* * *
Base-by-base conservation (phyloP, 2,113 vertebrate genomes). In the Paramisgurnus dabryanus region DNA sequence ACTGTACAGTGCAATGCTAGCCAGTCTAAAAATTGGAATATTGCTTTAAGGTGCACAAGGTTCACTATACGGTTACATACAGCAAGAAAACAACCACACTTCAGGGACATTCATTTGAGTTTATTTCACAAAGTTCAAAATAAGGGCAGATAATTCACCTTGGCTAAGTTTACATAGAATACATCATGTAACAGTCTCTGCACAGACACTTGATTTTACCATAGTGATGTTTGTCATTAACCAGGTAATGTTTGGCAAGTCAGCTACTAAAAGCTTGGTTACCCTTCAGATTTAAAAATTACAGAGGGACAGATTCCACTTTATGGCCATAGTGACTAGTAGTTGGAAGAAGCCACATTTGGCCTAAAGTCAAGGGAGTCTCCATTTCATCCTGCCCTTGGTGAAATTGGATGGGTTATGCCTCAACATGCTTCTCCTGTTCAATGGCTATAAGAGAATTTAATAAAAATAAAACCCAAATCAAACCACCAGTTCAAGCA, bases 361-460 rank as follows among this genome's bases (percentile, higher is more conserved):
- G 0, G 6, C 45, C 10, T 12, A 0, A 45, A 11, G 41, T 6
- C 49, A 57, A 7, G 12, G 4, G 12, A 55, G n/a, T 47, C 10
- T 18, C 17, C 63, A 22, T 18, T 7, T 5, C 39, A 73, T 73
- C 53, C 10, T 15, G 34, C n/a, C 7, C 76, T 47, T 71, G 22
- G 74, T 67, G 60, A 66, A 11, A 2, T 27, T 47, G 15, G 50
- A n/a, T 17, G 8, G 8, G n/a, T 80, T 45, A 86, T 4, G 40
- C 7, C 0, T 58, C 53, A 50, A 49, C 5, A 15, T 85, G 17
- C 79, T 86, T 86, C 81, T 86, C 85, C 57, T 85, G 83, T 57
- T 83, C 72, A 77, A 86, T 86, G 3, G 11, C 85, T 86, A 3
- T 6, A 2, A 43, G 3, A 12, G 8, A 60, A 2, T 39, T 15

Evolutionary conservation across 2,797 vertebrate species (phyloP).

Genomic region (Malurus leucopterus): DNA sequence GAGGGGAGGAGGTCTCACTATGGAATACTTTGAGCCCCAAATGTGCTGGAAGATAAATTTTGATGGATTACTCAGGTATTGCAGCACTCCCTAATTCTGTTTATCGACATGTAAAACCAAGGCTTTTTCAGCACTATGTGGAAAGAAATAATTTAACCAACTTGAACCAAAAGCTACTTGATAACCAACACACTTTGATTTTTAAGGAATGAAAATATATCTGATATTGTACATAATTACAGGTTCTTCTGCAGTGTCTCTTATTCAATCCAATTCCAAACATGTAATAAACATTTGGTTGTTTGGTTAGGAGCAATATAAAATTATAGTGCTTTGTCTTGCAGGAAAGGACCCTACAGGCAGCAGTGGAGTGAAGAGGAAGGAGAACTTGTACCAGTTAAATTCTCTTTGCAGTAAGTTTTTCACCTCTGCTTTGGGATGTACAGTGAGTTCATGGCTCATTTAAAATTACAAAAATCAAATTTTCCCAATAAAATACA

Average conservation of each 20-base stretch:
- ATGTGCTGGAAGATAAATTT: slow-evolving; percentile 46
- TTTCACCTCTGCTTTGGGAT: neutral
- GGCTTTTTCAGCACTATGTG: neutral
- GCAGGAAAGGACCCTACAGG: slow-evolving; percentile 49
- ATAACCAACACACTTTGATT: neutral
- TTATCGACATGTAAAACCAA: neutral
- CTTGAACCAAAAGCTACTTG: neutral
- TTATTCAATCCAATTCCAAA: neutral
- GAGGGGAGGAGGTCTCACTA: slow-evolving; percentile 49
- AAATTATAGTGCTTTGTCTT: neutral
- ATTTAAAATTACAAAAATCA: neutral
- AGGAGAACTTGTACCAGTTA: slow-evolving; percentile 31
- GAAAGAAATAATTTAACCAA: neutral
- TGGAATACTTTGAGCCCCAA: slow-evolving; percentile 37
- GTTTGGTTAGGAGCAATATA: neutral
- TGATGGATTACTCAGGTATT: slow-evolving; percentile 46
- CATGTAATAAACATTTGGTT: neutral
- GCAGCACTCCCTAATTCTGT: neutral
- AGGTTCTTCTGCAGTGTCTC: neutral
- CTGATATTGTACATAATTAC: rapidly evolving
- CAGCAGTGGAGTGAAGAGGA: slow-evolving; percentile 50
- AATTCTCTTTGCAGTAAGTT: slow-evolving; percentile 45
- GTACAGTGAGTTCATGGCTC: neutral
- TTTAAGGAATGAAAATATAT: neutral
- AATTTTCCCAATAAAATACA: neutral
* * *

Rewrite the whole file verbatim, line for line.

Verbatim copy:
Base-by-base conservation (phyloP, 2,113 vertebrate genomes). In the Paramisgurnus dabryanus region DNA sequence ACTGTACAGTGCAATGCTAGCCAGTCTAAAAATTGGAATATTGCTTTAAGGTGCACAAGGTTCACTATACGGTTACATACAGCAAGAAAACAACCACACTTCAGGGACATTCATTTGAGTTTATTTCACAAAGTTCAAAATAAGGGCAGATAATTCACCTTGGCTAAGTTTACATAGAATACATCATGTAACAGTCTCTGCACAGACACTTGATTTTACCATAGTGATGTTTGTCATTAACCAGGTAATGTTTGGCAAGTCAGCTACTAAAAGCTTGGTTACCCTTCAGATTTAAAAATTACAGAGGGACAGATTCCACTTTATGGCCATAGTGACTAGTAGTTGGAAGAAGCCACATTTGGCCTAAAGTCAAGGGAGTCTCCATTTCATCCTGCCCTTGGTGAAATTGGATGGGTTATGCCTCAACATGCTTCTCCTGTTCAATGGCTATAAGAGAATTTAATAAAAATAAAACCCAAATCAAACCACCAGTTCAAGCA, bases 361-460 rank as follows among this genome's bases (percentile, higher is more conserved):
- G 0, G 6, C 45, C 10, T 12, A 0, A 45, A 11, G 41, T 6
- C 49, A 57, A 7, G 12, G 4, G 12, A 55, G n/a, T 47, C 10
- T 18, C 17, C 63, A 22, T 18, T 7, T 5, C 39, A 73, T 73
- C 53, C 10, T 15, G 34, C n/a, C 7, C 76, T 47, T 71, G 22
- G 74, T 67, G 60, A 66, A 11, A 2, T 27, T 47, G 15, G 50
- A n/a, T 17, G 8, G 8, G n/a, T 80, T 45, A 86, T 4, G 40
- C 7, C 0, T 58, C 53, A 50, A 49, C 5, A 15, T 85, G 17
- C 79, T 86, T 86, C 81, T 86, C 85, C 57, T 85, G 83, T 57
- T 83, C 72, A 77, A 86, T 86, G 3, G 11, C 85, T 86, A 3
- T 6, A 2, A 43, G 3, A 12, G 8, A 60, A 2, T 39, T 15

Evolutionary conservation across 2,797 vertebrate species (phyloP).

Genomic region (Malurus leucopterus): DNA sequence GAGGGGAGGAGGTCTCACTATGGAATACTTTGAGCCCCAAATGTGCTGGAAGATAAATTTTGATGGATTACTCAGGTATTGCAGCACTCCCTAATTCTGTTTATCGACATGTAAAACCAAGGCTTTTTCAGCACTATGTGGAAAGAAATAATTTAACCAACTTGAACCAAAAGCTACTTGATAACCAACACACTTTGATTTTTAAGGAATGAAAATATATCTGATATTGTACATAATTACAGGTTCTTCTGCAGTGTCTCTTATTCAATCCAATTCCAAACATGTAATAAACATTTGGTTGTTTGGTTAGGAGCAATATAAAATTATAGTGCTTTGTCTTGCAGGAAAGGACCCTACAGGCAGCAGTGGAGTGAAGAGGAAGGAGAACTTGTACCAGTTAAATTCTCTTTGCAGTAAGTTTTTCACCTCTGCTTTGGGATGTACAGTGAGTTCATGGCTCATTTAAAATTACAAAAATCAAATTTTCCCAATAAAATACA

Average conservation of each 20-base stretch:
- ATGTGCTGGAAGATAAATTT: slow-evolving; percentile 46
- TTTCACCTCTGCTTTGGGAT: neutral
- GGCTTTTTCAGCACTATGTG: neutral
- GCAGGAAAGGACCCTACAGG: slow-evolving; percentile 49
- ATAACCAACACACTTTGATT: neutral
- TTATCGACATGTAAAACCAA: neutral
- CTTGAACCAAAAGCTACTTG: neutral
- TTATTCAATCCAATTCCAAA: neutral
- GAGGGGAGGAGGTCTCACTA: slow-evolving; percentile 49
- AAATTATAGTGCTTTGTCTT: neutral
- ATTTAAAATTACAAAAATCA: neutral
- AGGAGAACTTGTACCAGTTA: slow-evolving; percentile 31
- GAAAGAAATAATTTAACCAA: neutral
- TGGAATACTTTGAGCCCCAA: slow-evolving; percentile 37
- GTTTGGTTAGGAGCAATATA: neutral
- TGATGGATTACTCAGGTATT: slow-evolving; percentile 46
- CATGTAATAAACATTTGGTT: neutral
- GCAGCACTCCCTAATTCTGT: neutral
- AGGTTCTTCTGCAGTGTCTC: neutral
- CTGATATTGTACATAATTAC: rapidly evolving
- CAGCAGTGGAGTGAAGAGGA: slow-evolving; percentile 50
- AATTCTCTTTGCAGTAAGTT: slow-evolving; percentile 45
- GTACAGTGAGTTCATGGCTC: neutral
- TTTAAGGAATGAAAATATAT: neutral
- AATTTTCCCAATAAAATACA: neutral